In her book Bird by Bird: Some Instructions on Writing and Life, Anne Lamott says, “For some of us, books are as important as almost anything else on earth. What a miracle it is that out of these small, flat, rigid squares of paper unfolds world after world after world, worlds that sing to you, comfort and quiet or excite you. Books help us understand who we are and how we are to behave. They show us what community and friendship mean; they show us how to live and die.”


My hope is that this is what books become to you—as important as almost anything else on earth. This blog is about helping you find the miracle in these small, flat, rigid squares of paper while you are in middle school and beyond. Once you read alongside me, you are forever a member of my tribe of readers. No matter how you old you are, when you need to be reminded of the power of a good story, you will find me here, waiting to place one in your hands.

Monday, November 12, 2012

THE SCORPIO RACES by Maggie Stiefvater



copyright date: October 2011
primarily marketed for: young adults (high school)

The books I love the most are the ones I find myself most compelled to write about.  I am woefully behind on posting about the books I’ve read this school year, yet here I am making time to share another incredible story. I find it is most difficult to share the books I love.  Something about my connection with a story like this makes it seem almost as if nobody else could possibly enjoy it as deeply as I have—surely it was tailor-made to fit my heart and stick to my ribs—how could anyone else find it as perfect a fit?  I don’t know the answer to that, but I sure hope you try this one on because part of me suspects it might fit you just right, too.

Since I closed the covers of Maggie Stiefvater’s The Scorpio Races early this morning, I have been haunted by the rhythm of the story.  The magic of sea still beats in my chest.  Puck’s connections—to Sean Kendrick (fellow racer), to Dove (her beloved horse), to the island of Thisby (her home), to the sea (both a danger and a comfort), to the capall uisce (the water horses that took her parents’ lives)—became my connections.  Connections to a world I didn’t want to leave. 

I had heard great things about this book since it came out over a year ago.  I had heard from reviewers, from booksellers, and most importantly from reader friends who I trust.  But nothing about the storyline interested me.  Mythical water horses?  A foreign, fictitious, Ireland-like setting?  An annual deadly competition?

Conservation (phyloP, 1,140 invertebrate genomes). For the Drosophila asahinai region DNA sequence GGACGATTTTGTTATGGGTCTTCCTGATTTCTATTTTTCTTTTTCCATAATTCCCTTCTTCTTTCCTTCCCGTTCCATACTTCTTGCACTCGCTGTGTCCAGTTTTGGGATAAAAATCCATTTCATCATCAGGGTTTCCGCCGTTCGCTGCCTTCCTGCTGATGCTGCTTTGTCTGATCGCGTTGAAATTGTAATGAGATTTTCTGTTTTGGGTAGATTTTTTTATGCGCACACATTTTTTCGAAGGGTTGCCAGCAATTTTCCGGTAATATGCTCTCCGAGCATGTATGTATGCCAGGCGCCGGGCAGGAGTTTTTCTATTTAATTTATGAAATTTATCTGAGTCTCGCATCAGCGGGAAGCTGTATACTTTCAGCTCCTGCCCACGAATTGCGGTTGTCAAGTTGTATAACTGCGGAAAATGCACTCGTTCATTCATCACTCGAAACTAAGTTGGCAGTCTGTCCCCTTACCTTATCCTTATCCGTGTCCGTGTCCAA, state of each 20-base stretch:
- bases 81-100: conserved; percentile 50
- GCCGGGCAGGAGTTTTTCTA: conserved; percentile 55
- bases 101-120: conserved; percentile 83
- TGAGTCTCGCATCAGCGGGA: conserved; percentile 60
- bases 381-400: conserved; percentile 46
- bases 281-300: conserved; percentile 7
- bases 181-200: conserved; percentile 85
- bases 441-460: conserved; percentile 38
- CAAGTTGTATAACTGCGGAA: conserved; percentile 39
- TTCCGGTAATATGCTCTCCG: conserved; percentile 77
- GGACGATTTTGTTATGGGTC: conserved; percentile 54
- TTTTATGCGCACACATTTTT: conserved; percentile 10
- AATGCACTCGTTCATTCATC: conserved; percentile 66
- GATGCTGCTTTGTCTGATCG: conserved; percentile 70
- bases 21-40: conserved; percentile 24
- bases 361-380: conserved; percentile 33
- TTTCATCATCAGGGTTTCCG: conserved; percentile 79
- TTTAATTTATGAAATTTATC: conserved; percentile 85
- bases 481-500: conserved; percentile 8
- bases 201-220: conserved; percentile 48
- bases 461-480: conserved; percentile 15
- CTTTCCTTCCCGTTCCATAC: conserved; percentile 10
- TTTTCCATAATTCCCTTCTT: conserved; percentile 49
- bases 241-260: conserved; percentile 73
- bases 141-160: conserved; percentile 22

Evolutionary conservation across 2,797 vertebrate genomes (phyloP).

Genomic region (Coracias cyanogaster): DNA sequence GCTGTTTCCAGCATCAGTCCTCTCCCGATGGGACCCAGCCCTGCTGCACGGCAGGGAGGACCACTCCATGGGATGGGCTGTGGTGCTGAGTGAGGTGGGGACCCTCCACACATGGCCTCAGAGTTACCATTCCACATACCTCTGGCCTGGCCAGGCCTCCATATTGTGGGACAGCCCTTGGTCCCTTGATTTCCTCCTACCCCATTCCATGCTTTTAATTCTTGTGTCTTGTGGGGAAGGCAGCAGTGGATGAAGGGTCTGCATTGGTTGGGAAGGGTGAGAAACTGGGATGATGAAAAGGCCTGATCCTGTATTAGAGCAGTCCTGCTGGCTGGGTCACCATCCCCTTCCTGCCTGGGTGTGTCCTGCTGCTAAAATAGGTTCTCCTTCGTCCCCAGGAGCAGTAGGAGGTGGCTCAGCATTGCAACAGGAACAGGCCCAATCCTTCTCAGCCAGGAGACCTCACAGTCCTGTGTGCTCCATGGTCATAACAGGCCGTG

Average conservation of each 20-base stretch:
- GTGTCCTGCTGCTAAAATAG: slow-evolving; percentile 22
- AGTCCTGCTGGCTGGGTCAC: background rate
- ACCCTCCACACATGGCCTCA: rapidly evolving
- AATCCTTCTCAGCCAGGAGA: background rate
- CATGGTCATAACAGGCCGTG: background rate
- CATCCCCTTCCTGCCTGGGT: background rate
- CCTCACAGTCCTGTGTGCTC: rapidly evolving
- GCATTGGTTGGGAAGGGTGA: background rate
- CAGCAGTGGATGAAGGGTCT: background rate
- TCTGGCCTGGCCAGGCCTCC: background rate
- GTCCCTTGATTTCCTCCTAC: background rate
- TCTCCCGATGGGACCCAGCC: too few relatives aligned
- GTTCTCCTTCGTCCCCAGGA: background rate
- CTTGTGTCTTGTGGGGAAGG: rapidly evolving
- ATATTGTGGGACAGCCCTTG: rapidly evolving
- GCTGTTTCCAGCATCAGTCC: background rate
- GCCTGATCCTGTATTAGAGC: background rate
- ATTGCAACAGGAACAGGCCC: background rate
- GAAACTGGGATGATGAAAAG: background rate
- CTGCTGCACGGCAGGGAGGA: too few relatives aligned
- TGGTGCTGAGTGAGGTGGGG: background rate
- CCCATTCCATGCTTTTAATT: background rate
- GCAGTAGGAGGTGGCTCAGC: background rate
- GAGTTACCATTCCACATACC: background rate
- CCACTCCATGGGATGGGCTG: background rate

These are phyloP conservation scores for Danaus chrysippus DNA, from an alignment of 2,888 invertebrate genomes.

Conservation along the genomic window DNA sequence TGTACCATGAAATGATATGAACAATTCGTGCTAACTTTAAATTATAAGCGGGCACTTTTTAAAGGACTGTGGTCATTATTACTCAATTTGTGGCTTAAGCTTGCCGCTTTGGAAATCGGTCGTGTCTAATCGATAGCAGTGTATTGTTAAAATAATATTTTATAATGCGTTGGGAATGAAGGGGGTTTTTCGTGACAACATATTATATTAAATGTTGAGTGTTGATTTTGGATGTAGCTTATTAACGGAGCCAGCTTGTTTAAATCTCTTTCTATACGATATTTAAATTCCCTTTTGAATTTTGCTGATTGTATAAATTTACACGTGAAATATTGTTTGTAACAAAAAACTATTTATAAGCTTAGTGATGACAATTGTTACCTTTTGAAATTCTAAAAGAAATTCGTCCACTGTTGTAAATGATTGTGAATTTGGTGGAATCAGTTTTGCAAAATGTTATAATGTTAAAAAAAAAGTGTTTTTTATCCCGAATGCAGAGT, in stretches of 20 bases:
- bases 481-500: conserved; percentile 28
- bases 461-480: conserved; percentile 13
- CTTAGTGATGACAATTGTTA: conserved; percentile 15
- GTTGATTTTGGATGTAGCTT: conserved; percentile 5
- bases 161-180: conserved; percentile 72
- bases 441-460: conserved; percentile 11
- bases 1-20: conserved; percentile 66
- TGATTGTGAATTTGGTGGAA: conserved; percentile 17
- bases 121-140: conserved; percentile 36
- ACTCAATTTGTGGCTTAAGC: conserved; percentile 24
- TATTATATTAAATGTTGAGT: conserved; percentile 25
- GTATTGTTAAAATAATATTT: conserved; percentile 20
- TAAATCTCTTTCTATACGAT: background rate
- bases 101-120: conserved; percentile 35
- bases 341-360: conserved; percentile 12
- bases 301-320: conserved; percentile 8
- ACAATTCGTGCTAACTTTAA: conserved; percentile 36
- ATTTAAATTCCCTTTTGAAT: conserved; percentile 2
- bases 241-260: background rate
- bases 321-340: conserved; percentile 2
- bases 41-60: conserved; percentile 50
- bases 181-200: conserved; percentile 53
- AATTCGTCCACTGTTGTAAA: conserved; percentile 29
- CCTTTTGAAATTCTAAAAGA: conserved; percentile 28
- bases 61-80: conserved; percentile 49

It wasn’t until I took a chance and was immediately enchanted with Stiefvater’s Shiver that I started to consider adding Scorpio Races to my list of ‘Someday’ books.  Soon after, the thrill of meeting Maggie Stiefvater in person was more than enough to secure its place on my list. 

True to her style, Stiefvater has created a strong female character who is not without her flaws.  Puck is fiercely independent, yet deeply emotionally attached to the men in her life.  She lives on the island of Thisby with her two older brothers since her parents were killed by bloodthirsty water horses while boating.  Upon receiving unbelievably bad news from her oldest brother, Puck feels cornered into signing up as a participant in the annual water horse race.  It is her only hope to turn her family’s situation around.

Puck’s story alternates with Sean Kendrick’s story at the beginning.  Sean works for the richest horse owner on the island and has won the races four out of the past six years.  He is the favorite, but is not without enemies.  As Puck and Sean’s stories unfold, they become increasingly, satisfyingly intertwined. 

In addition to crafting characters I couldn’t help but fall in love with, Stiefvater has created in The Scorpio Races lyrical descriptions of a world worth lingering in as a reader.  Where I would normally want to skip or skim through paragraphs of description, Stiefvater’s use of language is so arresting, so daring and unexpected that I wanted to slow down and savor the images she created.   I am not sure how she does it, but I am sure I want more.  I believe you will too.

3 comments:

  1. Perfect description of this book. If I hadn't already read it, I would make this my next book. I may have to reread it. When I finished The Scorpio Races I was so sad there wasn't another book coming along. It was the end of this world. I still find myself drawn to it. On the 1st I began thinking of the water horses, knowing they should be making their appearance. I thought of Puck and Sean. It's just such a magical book....

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  2. I wish Maggie was writing more of this instead of Raven Boys. I too loved it, Christy. When I spoke with her a little bit when she was here in Denver, she said that the book was very special to her, more than the Mercy Falls, but of course she might just say that. I found it compelling, and more than war stuff & gore, compelling and wicked really. Those horses! This is based on some mythical stories in Ireland-whew! Thanks for reminding me again how great it is!

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  3. This book is so great. Maggie Stiefvater is a true literary genius. I want to be her when I grow up. Make sure you read The Raven Boys also. So, so good.
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